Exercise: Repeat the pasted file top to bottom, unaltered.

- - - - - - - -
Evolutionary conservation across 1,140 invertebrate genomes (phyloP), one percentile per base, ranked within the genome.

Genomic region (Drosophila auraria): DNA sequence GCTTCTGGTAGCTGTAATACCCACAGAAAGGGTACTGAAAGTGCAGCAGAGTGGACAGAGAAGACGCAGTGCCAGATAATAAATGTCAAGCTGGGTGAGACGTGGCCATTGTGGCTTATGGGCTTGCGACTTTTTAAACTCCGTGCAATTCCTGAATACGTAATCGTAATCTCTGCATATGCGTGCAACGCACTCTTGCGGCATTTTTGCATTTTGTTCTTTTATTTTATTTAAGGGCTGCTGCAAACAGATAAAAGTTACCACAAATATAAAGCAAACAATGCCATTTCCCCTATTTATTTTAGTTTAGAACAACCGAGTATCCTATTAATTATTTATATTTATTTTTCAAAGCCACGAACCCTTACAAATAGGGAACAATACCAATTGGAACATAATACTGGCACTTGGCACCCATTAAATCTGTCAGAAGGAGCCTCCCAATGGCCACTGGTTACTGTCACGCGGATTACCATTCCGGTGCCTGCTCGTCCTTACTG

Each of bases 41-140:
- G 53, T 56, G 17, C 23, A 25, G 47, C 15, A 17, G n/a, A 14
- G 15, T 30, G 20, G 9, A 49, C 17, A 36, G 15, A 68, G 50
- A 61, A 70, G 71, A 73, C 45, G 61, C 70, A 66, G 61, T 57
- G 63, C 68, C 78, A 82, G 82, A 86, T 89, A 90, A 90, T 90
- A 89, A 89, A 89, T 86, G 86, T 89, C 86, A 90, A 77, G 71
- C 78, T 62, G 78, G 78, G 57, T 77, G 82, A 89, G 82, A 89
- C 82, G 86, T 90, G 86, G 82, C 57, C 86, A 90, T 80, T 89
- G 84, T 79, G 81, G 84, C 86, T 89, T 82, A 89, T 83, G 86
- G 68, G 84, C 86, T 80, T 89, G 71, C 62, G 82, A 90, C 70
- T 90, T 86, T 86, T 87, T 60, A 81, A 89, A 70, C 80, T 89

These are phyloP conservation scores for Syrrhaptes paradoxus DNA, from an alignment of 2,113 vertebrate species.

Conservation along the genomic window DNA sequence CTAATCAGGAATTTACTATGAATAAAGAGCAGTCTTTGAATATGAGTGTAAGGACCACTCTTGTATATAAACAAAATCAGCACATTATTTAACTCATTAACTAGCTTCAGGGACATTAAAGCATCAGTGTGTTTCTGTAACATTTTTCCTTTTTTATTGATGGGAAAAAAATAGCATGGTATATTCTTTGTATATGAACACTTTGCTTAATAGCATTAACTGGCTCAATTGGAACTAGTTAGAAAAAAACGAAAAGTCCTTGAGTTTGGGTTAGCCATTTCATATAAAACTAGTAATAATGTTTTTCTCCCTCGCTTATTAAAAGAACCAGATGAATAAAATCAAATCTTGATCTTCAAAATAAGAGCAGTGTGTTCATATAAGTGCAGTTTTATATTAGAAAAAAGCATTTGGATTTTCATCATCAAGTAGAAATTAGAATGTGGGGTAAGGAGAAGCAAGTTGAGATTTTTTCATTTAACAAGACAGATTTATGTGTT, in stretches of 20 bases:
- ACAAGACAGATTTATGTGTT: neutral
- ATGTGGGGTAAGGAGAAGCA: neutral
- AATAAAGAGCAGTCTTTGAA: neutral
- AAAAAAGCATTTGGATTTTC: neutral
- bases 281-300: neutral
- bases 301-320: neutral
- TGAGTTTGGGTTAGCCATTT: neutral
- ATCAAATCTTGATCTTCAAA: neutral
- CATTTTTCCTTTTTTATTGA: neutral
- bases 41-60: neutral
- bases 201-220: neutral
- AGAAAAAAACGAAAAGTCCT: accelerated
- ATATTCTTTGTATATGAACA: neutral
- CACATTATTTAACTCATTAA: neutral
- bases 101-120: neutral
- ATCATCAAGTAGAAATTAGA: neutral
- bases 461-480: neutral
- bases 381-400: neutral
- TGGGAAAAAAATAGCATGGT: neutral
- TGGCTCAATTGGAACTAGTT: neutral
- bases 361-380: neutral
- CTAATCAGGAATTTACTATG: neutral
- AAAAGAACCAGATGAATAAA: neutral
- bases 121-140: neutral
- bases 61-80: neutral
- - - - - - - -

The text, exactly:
Evolutionary conservation across 1,140 invertebrate genomes (phyloP), one percentile per base, ranked within the genome.

Genomic region (Drosophila auraria): DNA sequence GCTTCTGGTAGCTGTAATACCCACAGAAAGGGTACTGAAAGTGCAGCAGAGTGGACAGAGAAGACGCAGTGCCAGATAATAAATGTCAAGCTGGGTGAGACGTGGCCATTGTGGCTTATGGGCTTGCGACTTTTTAAACTCCGTGCAATTCCTGAATACGTAATCGTAATCTCTGCATATGCGTGCAACGCACTCTTGCGGCATTTTTGCATTTTGTTCTTTTATTTTATTTAAGGGCTGCTGCAAACAGATAAAAGTTACCACAAATATAAAGCAAACAATGCCATTTCCCCTATTTATTTTAGTTTAGAACAACCGAGTATCCTATTAATTATTTATATTTATTTTTCAAAGCCACGAACCCTTACAAATAGGGAACAATACCAATTGGAACATAATACTGGCACTTGGCACCCATTAAATCTGTCAGAAGGAGCCTCCCAATGGCCACTGGTTACTGTCACGCGGATTACCATTCCGGTGCCTGCTCGTCCTTACTG

Each of bases 41-140:
- G 53, T 56, G 17, C 23, A 25, G 47, C 15, A 17, G n/a, A 14
- G 15, T 30, G 20, G 9, A 49, C 17, A 36, G 15, A 68, G 50
- A 61, A 70, G 71, A 73, C 45, G 61, C 70, A 66, G 61, T 57
- G 63, C 68, C 78, A 82, G 82, A 86, T 89, A 90, A 90, T 90
- A 89, A 89, A 89, T 86, G 86, T 89, C 86, A 90, A 77, G 71
- C 78, T 62, G 78, G 78, G 57, T 77, G 82, A 89, G 82, A 89
- C 82, G 86, T 90, G 86, G 82, C 57, C 86, A 90, T 80, T 89
- G 84, T 79, G 81, G 84, C 86, T 89, T 82, A 89, T 83, G 86
- G 68, G 84, C 86, T 80, T 89, G 71, C 62, G 82, A 90, C 70
- T 90, T 86, T 86, T 87, T 60, A 81, A 89, A 70, C 80, T 89

These are phyloP conservation scores for Syrrhaptes paradoxus DNA, from an alignment of 2,113 vertebrate species.

Conservation along the genomic window DNA sequence CTAATCAGGAATTTACTATGAATAAAGAGCAGTCTTTGAATATGAGTGTAAGGACCACTCTTGTATATAAACAAAATCAGCACATTATTTAACTCATTAACTAGCTTCAGGGACATTAAAGCATCAGTGTGTTTCTGTAACATTTTTCCTTTTTTATTGATGGGAAAAAAATAGCATGGTATATTCTTTGTATATGAACACTTTGCTTAATAGCATTAACTGGCTCAATTGGAACTAGTTAGAAAAAAACGAAAAGTCCTTGAGTTTGGGTTAGCCATTTCATATAAAACTAGTAATAATGTTTTTCTCCCTCGCTTATTAAAAGAACCAGATGAATAAAATCAAATCTTGATCTTCAAAATAAGAGCAGTGTGTTCATATAAGTGCAGTTTTATATTAGAAAAAAGCATTTGGATTTTCATCATCAAGTAGAAATTAGAATGTGGGGTAAGGAGAAGCAAGTTGAGATTTTTTCATTTAACAAGACAGATTTATGTGTT, in stretches of 20 bases:
- ACAAGACAGATTTATGTGTT: neutral
- ATGTGGGGTAAGGAGAAGCA: neutral
- AATAAAGAGCAGTCTTTGAA: neutral
- AAAAAAGCATTTGGATTTTC: neutral
- bases 281-300: neutral
- bases 301-320: neutral
- TGAGTTTGGGTTAGCCATTT: neutral
- ATCAAATCTTGATCTTCAAA: neutral
- CATTTTTCCTTTTTTATTGA: neutral
- bases 41-60: neutral
- bases 201-220: neutral
- AGAAAAAAACGAAAAGTCCT: accelerated
- ATATTCTTTGTATATGAACA: neutral
- CACATTATTTAACTCATTAA: neutral
- bases 101-120: neutral
- ATCATCAAGTAGAAATTAGA: neutral
- bases 461-480: neutral
- bases 381-400: neutral
- TGGGAAAAAAATAGCATGGT: neutral
- TGGCTCAATTGGAACTAGTT: neutral
- bases 361-380: neutral
- CTAATCAGGAATTTACTATG: neutral
- AAAAGAACCAGATGAATAAA: neutral
- bases 121-140: neutral
- bases 61-80: neutral